We love the idea of these kinds of books don’t we? The concept of two intellectuals, from different backgrounds getting together and discussing important themes thoroughly enough to produce a book. When the two persons involved represent such particular traditions as Coles’ radical-democracy and Hauerwas’s Christianity it has to become interesting, right?
The problem is that this is not that kind of book. It is far more Coles than Hauerwas to begin with (8 of the fourteen chapters are written by Coles, and one of them are over 60 pages!). Several of the chapters by Hauerwas have been published elsewhere (in State of the University and Living Gently in a Violent World) and there is only one chapter (and the extremely interesting conversation in the last chapter) where Hauerwas comments on Coles’ text.
So, this is essentially a book by Romand Coles in which he discusses the relation between radical democracy and Christianity, using mostly Hauerwas as a source. Its a bit more than that, but that is what is interesting here. It would not have been as marketable, but a book by Coles that included a ”response” by Hauerwas would have been closer to the truth (and thinner if one would leave out the already published texts by Hauerwas.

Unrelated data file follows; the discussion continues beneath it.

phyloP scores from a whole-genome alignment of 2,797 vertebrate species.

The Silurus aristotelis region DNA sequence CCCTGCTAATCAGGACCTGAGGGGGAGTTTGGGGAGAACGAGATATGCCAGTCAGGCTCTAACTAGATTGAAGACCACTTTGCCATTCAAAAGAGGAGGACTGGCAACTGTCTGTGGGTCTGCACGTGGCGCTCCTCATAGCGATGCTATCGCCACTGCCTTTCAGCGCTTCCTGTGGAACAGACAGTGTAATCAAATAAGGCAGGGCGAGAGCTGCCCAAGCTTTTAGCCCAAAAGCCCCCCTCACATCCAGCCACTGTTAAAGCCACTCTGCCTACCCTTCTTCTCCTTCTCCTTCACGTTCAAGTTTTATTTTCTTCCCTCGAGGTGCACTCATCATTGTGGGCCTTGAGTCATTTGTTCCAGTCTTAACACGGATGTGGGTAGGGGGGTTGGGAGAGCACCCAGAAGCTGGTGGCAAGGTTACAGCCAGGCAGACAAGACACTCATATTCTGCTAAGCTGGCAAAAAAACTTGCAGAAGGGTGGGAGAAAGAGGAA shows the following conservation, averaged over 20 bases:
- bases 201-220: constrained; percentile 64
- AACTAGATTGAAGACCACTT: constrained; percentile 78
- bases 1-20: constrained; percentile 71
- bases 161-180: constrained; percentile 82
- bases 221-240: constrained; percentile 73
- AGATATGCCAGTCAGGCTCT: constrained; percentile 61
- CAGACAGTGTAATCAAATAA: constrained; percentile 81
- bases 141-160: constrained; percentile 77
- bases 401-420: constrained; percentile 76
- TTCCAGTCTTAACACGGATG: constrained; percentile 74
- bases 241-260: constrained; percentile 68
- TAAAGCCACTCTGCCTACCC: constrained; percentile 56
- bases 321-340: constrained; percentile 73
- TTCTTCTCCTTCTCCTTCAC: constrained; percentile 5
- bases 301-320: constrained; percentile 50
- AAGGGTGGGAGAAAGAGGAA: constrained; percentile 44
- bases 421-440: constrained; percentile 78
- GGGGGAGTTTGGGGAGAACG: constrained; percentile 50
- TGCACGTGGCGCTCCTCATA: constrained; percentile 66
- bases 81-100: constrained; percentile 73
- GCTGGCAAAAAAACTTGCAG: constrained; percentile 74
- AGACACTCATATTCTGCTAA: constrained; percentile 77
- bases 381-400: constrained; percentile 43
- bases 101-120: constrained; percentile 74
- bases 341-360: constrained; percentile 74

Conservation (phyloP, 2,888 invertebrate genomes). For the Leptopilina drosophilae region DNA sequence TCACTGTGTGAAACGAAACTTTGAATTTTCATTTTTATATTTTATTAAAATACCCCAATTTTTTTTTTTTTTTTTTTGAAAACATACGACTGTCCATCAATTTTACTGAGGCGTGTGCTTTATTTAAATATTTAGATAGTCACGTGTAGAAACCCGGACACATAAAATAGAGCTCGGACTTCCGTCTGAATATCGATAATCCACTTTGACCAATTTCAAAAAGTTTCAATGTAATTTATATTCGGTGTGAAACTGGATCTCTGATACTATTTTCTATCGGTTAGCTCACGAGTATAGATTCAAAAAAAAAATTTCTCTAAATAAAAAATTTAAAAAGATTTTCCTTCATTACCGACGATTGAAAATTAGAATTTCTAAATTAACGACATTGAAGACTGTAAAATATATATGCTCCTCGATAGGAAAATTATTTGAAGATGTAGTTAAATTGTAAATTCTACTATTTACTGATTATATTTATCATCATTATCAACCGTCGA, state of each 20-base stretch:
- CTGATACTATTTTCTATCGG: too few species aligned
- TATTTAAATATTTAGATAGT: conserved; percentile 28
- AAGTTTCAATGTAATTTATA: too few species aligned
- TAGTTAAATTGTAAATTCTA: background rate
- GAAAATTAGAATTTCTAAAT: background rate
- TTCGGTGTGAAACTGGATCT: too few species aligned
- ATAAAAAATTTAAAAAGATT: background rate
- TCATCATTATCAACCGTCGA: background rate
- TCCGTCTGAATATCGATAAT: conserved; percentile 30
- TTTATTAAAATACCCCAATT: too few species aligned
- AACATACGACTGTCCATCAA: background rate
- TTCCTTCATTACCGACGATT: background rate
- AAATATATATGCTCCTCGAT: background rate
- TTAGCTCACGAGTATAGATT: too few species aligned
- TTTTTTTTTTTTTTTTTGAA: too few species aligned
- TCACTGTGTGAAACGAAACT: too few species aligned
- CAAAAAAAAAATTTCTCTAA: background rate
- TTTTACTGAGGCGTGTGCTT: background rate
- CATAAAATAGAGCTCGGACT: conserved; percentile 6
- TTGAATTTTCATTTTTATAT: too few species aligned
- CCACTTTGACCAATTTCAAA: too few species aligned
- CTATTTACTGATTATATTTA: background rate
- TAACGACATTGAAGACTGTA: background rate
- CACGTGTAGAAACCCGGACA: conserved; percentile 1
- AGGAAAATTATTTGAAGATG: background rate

That said, it is fascinating to read Coles, who does not believe in God, interpreting Hauerwas (and Yoder, Vanier, R. Williams). His readings do open up new perspectives and and serve to place Hauerwas politically in a way that makes Hauerwas’s ecclesiology much clearer. Cole’s discussions of the Christian roots of the radical-democratic tradition is interesting, especially the chapter on Ella Baker – though I have to confess that the 60 page essay on Wolin had me drifting in and out of consciousness.
Read this way, the book is very valuable for anyone interested in the the politics of Hauerwas.